Illustration by Eleonore Condo. Painting: Cornelis de Vos, Apollo Chasing Daphne, 1630, oil on canvas, 75.9″ × 81.4″.
Shoes are humankind’s oldest invention to aid mobility. Thousands of years before a clever Mesopotamian first tilted a potter’s wheel up onto its side to make a chariot, or a nomad tamed the first wild horse on the grasslands of the Eurasian steppe, people began fashioning shoes from leather or plant fiber to make it easier and less painful to get from one place to another. For the earliest humans especially, our survival depended on movement, toward prey and away from predators, for we have long been both. It is not surprising, then, that many of our earliest stories are concerned with flight and pursuit.
From the creations of Vivier, to Manolo Blahnik, Jimmy Choo, Christian Louboutin, and Alexander McQueen, so many modern high heel designs embody ideas of metamorphosis. The fashion gods transform women into something other than human. They become plantlike, animallike; elevated, but easier to catch and subdue. Flowers to be gathered and collected on their tall, thin stalks. Beasts to be caught and trophied. In some of the more elaborate incarnations, employing protruding feathers and exotic hides, the wearers appear to be in the process of turning into ravens, or reptiles. There are high heels that resemble paws and hooves.
The original fairy tales are far darker than the cleaned-up versions we have presented to our children since Disney came on the scene. The myths that are their thematic forebears were, of course, even stranger. Before the rejected little mermaid became sea-foam, her tender new feet pained for nothing, Ovid’s nymphs were being turned into fountains. Before Cinderella’s dog and horse were changed into footmen to escort her to the ball, Ovid’s huntress Diana was changing men into prey animals, a bachelor into a buck, as punishment for seeing her naked against her wishes. In Ovid, lovers become lions or flowers. The bereaved become birds. People of all kinds and character become rocks, trees, streams, islands, stars. A peacock’s tail feathers are the eyes of slain Argus. Juno changes Callisto into a bear for bearing her husband, Jupiter, a child; later, they are made into constellations, the she-bear and her hunter son.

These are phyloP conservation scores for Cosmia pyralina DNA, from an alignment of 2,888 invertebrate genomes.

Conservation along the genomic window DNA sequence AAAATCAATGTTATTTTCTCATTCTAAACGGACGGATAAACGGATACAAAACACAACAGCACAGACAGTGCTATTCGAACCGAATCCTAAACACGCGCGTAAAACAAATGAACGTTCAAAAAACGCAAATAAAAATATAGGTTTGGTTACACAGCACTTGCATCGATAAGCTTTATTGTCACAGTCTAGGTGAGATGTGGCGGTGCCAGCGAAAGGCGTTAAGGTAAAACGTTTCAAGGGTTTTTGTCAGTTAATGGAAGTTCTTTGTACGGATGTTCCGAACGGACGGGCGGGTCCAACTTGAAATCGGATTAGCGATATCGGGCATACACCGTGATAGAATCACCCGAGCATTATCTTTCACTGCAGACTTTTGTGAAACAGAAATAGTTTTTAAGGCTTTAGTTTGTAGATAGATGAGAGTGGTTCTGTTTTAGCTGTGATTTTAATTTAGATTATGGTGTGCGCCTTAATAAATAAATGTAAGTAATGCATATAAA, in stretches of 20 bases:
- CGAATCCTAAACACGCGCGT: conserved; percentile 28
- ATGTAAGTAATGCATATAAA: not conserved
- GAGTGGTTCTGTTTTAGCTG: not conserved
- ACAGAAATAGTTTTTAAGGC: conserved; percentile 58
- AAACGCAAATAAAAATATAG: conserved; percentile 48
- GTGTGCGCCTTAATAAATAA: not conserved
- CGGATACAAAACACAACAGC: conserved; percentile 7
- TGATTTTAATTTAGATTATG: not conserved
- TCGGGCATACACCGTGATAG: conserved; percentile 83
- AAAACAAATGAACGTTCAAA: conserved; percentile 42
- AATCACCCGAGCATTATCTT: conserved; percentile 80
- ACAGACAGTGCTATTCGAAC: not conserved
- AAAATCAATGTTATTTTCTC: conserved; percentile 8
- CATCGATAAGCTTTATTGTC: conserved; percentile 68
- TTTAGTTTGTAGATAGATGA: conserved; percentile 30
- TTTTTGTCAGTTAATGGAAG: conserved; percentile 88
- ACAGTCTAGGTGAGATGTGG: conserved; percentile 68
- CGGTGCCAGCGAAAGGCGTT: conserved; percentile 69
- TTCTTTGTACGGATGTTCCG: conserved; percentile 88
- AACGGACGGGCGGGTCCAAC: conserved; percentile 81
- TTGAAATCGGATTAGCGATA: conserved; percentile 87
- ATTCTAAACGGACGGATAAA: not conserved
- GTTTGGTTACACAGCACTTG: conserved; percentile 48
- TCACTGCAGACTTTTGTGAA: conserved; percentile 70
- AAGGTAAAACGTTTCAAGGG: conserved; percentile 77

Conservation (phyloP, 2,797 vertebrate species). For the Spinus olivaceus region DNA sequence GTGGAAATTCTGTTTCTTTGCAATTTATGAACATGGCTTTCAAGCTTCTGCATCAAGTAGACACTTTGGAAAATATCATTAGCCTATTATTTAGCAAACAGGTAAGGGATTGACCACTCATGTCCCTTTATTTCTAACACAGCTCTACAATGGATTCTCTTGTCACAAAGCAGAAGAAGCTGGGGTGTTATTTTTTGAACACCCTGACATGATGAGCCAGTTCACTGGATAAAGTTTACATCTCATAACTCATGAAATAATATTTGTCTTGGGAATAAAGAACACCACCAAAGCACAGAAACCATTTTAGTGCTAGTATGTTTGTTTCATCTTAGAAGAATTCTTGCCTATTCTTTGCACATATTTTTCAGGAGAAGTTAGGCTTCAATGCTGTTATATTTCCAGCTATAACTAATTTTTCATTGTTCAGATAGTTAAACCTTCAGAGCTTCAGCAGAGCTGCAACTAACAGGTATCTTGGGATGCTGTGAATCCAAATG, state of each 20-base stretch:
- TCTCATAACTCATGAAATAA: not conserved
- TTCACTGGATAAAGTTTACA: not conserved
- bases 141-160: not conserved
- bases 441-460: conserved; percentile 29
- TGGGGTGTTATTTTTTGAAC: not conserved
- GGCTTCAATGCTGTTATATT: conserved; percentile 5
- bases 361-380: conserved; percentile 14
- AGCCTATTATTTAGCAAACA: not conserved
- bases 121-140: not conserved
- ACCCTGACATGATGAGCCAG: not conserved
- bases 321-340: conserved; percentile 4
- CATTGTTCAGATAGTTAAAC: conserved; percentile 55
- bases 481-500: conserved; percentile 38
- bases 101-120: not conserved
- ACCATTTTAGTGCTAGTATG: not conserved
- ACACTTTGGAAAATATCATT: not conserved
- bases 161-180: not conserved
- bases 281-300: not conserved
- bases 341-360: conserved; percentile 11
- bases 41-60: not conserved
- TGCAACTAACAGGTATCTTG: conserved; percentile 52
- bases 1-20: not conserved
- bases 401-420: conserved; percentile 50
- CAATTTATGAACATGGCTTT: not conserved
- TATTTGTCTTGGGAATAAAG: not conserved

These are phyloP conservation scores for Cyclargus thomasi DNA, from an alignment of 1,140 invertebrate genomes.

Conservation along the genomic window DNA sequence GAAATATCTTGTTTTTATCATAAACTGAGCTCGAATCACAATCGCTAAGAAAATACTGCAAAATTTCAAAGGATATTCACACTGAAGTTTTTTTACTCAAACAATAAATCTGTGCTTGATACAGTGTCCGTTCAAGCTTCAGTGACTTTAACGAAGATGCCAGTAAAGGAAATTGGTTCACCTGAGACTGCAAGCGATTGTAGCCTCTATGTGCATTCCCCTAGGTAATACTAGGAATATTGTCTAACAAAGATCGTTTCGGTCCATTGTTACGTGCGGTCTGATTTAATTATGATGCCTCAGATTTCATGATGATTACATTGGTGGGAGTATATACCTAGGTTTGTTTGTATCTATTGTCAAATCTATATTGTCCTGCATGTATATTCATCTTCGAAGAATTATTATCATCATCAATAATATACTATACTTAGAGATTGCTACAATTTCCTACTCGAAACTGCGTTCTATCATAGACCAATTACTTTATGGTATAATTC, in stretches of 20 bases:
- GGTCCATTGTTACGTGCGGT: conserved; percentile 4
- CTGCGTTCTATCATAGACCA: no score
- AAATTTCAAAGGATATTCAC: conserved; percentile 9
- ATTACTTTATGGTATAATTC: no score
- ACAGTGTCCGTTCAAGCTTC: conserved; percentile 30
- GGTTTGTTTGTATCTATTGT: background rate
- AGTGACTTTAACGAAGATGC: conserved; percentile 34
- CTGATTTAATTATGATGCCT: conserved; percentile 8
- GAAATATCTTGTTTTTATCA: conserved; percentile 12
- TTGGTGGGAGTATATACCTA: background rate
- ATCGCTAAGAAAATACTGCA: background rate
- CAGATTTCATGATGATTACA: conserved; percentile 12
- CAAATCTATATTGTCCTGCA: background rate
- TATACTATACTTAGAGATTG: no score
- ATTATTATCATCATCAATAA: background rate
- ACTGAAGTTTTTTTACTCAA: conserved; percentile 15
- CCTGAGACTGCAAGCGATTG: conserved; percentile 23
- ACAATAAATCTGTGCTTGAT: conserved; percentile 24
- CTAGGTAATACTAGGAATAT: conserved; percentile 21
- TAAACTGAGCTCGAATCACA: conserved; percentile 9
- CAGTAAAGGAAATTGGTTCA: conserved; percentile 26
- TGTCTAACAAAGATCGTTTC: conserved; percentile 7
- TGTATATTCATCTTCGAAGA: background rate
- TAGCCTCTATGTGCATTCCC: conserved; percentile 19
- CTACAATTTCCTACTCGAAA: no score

Ovid’s descriptions of these metamorphoses are graphic and physical, with each change of bodily state described in almost erotic detail. Bodies stretch, reach, shudder, and crack. Diana does not just transfigure her tormentor—she covers his flesh in a dappled buckskin and injects him with the frenzy of the hunted, changing not just his anatomy but his blood. The humans who are turned into beasts feel the spine arch forward, their hands and feet hardening into hooves, their hominid minds erased by animal panic. When they become trees, like Daphne—the nymph who is transformed into a laurel tree while being pursued by the god Apollo—they do so from the feet up, rooted and immobilized first and foremost.
Daphne’s main problem was her beauty, and speed was her defense. “Stubbornly single,” as Ovid put it, she roamed happily through woodland thickets with no desire for marriage, love, or sex. When Apollo sees her, he becomes fixated, intent on hunting her down to possess her. But Daphne is fast and—at least at first—can outrun the attentions of the unwelcome Olympian. Apollo is a god of poetry, healing, music, truth, and the sun, and yet in the ravishment-heavy stories of the Metamorphoses, even he is a predator.
He begs as he chases her, telling her to stop, saying he is no enemy, while invoking various carnivorous images: the wolf at the lamb, the lion at the deer, the eagle at the fluttering dove. He is none of these things, he promises, though each vivid, devouring metaphor has already been conjured. Romance as predation. It is love that impels him to follow her, he says, and thus she should have pity on him.
Daphne, in desperation, prays for her beauty to be taken away, so that Apollo will no longer desire her. But cruelly, she is robbed of everything but that: “She had hardly ended her prayer when a heavy numbness came over her body; her soft white bosom was ringed in a layer of bark, her hair was turned into foliage, her arms into branches. The feet that had run so nimbly were sunk into sluggish roots; her head was confined in a treetop, and all that remained was her beauty.”